“I’m Shooting My First Wedding; Which Lenses Should I Use?”
I recently had a sweet friend contact me saying she is going to shoot her first wedding this year (how exciting!). She reached out to me to see what lenses I use at weddings.
“Hey Jenna! I’m going to be doing a wedding for the first time soon, and I wanted to know what lenses are your favorite for weddings! Is there one in particular that works for most settings?”
Usually, when I get photography questions, I respond personally, but I thought that responding in a public forum would be more helpful for other people who run into this in the future!
Though I do have a favorite lens and wish I could shoot on it all day, lens variety is important. Sometimes you need a wide angle lens to bring in the whole story, and sometimes you need a long lens to get a close-up of emotion without getting in the way. I’m assuming you don’t have a bag full of lenses sitting around if it’s your very first wedding, and that’s okay! We all start somewhere. I shot my first wedding clients of my own with no assistant in 2008 with one lens on a crop sensor camera! Though my very first wedding clients were very happy with what I did for them at the time (lucky me!), I would love to go back and give myself a bit of advice. The great thing today is that gear rentals are easily accessible and affordable.
Below are some great lenses you should think about renting for the wedding. Keep in mind this is my opinion and there is no right answer. I’m just laying out a few options to think about. If you’re within driving distance of San Diego County, I love renting from George’s Camera in Kearny Mesa. If that is out of your area, check online to see if there is a place to rent gear near you.
I use my 50 for just about everything I can (I’m aware some photographers will hate me for this, but it’s a stylistic preference)! I personally own the 50mm 1.4/f, because I find it to be a fantastic quality for the price. I don’t believe my lens rental store carries the 50mm I own for rental, so I’m highlighting the 50mm 1.2L here instead. I mainly shoot details, getting ready, and portraits on this lens. Unfortunately, I can’t use it all day, and I highly recommend that you don’t either. One thing to note, is that I am shooting on a full-frame sensor camera body (Canon 5D Mark III), so if you are shooting on a crop sensor, I recommend using a 35mm to achieve a similar look to the 50mm on a full-frame.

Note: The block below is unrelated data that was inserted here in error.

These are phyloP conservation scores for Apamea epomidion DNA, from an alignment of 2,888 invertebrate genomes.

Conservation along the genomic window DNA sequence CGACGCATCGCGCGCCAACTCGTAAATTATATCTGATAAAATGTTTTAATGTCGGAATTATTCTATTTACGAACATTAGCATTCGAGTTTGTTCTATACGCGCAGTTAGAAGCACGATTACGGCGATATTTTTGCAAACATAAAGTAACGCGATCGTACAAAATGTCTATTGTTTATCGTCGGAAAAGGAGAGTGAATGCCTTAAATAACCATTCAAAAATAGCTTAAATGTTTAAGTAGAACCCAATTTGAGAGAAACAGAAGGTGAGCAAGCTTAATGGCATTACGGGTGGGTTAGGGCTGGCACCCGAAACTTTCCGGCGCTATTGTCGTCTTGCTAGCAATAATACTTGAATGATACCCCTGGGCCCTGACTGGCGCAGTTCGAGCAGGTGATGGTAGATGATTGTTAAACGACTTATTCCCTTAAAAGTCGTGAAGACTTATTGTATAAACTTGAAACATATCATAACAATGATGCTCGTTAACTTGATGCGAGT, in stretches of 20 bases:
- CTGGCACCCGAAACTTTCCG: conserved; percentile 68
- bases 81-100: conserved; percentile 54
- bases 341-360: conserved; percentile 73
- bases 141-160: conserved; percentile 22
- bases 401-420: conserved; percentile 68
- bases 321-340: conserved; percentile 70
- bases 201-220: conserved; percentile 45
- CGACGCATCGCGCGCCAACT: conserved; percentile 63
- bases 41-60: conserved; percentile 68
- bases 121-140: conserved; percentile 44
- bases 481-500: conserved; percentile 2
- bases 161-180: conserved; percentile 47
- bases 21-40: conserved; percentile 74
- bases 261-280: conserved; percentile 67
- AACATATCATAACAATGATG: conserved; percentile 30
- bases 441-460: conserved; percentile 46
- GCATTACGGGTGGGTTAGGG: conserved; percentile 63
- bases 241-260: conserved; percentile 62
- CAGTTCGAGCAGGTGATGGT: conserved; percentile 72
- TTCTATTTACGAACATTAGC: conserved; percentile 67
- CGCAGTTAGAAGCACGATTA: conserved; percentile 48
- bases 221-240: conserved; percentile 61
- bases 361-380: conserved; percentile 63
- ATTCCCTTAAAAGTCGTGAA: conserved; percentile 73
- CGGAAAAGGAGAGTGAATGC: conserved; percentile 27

This is a great wide angle lens to tell more of the story. Think a beautiful staircase that the bride is walking down or the entire crowd sitting down at the ceremony. Also, remember that if you are shooting on a crop-sensor camera this lens will achieve more of the “50mm” look (not as wide).
This lens is a zoom lens; the others are prime lenses, which mean they do not zoom. I prefer prime lenses because of image quality and lower aperture, but the 24-70 is great for moments like the wedding party running into the reception room as they are being announced! It helps when you can zoom for situations like this. You can use this lens for both wide angle and close-up shots, so it is great for variety in your photos. The cons – the aperture doesn’t go as low as most primes, and it’s not as quick to focus.